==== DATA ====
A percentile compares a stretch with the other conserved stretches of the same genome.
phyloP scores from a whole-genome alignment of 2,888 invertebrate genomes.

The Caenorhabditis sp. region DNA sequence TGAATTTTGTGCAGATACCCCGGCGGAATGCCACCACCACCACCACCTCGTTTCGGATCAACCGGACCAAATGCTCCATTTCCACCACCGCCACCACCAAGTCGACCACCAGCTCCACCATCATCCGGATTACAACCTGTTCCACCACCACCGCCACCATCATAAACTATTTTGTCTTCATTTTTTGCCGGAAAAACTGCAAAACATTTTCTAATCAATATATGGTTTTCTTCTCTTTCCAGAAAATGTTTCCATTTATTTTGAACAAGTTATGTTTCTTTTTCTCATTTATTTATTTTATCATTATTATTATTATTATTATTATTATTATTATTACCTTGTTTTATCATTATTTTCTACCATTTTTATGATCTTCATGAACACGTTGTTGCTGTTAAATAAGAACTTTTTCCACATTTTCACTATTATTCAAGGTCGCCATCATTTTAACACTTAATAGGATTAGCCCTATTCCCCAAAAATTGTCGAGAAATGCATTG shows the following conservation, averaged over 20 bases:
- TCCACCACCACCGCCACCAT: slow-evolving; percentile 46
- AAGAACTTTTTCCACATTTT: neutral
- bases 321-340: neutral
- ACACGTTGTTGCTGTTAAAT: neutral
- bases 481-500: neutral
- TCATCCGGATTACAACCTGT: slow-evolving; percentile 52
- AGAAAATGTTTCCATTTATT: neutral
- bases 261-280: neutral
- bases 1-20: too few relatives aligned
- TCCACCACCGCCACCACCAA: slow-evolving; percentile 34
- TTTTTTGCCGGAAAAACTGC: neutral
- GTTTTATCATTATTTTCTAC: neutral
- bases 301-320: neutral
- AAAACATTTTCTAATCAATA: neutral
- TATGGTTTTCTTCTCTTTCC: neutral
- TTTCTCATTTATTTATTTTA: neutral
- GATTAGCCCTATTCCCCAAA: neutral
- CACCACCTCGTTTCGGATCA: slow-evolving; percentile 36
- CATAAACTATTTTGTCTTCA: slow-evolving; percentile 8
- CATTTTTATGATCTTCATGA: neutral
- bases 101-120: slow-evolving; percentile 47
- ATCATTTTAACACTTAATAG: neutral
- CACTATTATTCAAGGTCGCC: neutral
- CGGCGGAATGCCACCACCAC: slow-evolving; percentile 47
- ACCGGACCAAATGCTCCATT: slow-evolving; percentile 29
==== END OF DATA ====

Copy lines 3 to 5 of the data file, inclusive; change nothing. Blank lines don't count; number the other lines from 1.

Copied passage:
The Caenorhabditis sp. region DNA sequence TGAATTTTGTGCAGATACCCCGGCGGAATGCCACCACCACCACCACCTCGTTTCGGATCAACCGGACCAAATGCTCCATTTCCACCACCGCCACCACCAAGTCGACCACCAGCTCCACCATCATCCGGATTACAACCTGTTCCACCACCACCGCCACCATCATAAACTATTTTGTCTTCATTTTTTGCCGGAAAAACTGCAAAACATTTTCTAATCAATATATGGTTTTCTTCTCTTTCCAGAAAATGTTTCCATTTATTTTGAACAAGTTATGTTTCTTTTTCTCATTTATTTATTTTATCATTATTATTATTATTATTATTATTATTATTATTACCTTGTTTTATCATTATTTTCTACCATTTTTATGATCTTCATGAACACGTTGTTGCTGTTAAATAAGAACTTTTTCCACATTTTCACTATTATTCAAGGTCGCCATCATTTTAACACTTAATAGGATTAGCCCTATTCCCCAAAAATTGTCGAGAAATGCATTG shows the following conservation, averaged over 20 bases:
- TCCACCACCACCGCCACCAT: slow-evolving; percentile 46
- AAGAACTTTTTCCACATTTT: neutral